Besides CNN Candy Crowley’s biased performance tonight, perhaps the most memorable aspect of the Romney-Obama debate was its confrontational style. This certainly wasn’t what many expected from the town hall format.
Both candidates repeatedly pushed against each other, interrupting and talking over one another. And both, on occasion, went after the moderator and spoke over her as well.
Perhaps the most combative exchange of the night arose over whether or not Obama cut permitting for onshore and offshore drilling. Both candidates got into each other’s face, and Romney wouldn’t let up.
Turns out that Obama was on the wrong side of this issue: Romney’s assertion that the President had significantly cut permitting was accurate, contrary to Obama’s protests.
The candidates also clashed on whether oil and gas production had increased or decreased during Obama’s presidency. See an article that fact-checks the production question HERE.
As to the moderator’s bias, Obama ended up with about three more minutes than Romney, not a big deal in a forty minute plus debate. But Crowley’s intervention after a question about Benghazi and whether Obama had initially attributed the attacks to terror was particularly memorable. Crowley actually backed up Obama’s false statement that he called Benghazi’s attack terror from the outset. That caused Obama to dig in even deeper.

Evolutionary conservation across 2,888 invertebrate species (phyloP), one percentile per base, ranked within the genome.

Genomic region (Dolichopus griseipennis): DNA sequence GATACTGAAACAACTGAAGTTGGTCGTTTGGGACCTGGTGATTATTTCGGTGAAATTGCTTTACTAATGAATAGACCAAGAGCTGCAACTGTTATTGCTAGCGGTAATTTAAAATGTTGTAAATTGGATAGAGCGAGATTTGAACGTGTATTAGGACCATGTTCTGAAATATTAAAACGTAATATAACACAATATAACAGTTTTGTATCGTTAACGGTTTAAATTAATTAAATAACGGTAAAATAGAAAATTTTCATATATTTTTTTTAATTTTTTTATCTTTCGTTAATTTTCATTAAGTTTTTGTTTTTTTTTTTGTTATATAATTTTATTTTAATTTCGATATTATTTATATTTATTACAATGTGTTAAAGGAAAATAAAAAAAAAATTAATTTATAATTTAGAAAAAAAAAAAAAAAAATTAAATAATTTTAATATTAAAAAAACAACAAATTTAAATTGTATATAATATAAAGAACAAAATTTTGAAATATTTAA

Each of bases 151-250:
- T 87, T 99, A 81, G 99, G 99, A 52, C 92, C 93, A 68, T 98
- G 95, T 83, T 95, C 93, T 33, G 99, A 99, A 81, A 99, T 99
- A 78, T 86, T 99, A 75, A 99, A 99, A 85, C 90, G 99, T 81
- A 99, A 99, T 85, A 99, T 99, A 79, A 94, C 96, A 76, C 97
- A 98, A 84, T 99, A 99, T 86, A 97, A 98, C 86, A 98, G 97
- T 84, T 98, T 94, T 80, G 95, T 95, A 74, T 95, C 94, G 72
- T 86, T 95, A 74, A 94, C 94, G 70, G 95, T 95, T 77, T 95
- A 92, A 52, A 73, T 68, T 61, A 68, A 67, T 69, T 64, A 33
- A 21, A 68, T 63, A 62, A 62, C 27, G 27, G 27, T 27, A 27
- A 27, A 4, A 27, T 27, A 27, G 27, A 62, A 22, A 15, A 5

Reince Priebus, the chair of the RNC, flatly called the President’s statement on whether he called the Benghazi attacks terror, “a lie.”
Some pundits have said that the rough and tumble approach used by both candidates turned off women and entertained men. If so, Obama and Romney were pretty much equal offenders.
On the facts, Romney comes out on top. But each base has something it can point to in championing its cause. Although there was not a flat-out winner, my take is that undecided voters who watched the debate will break strongly for Romney.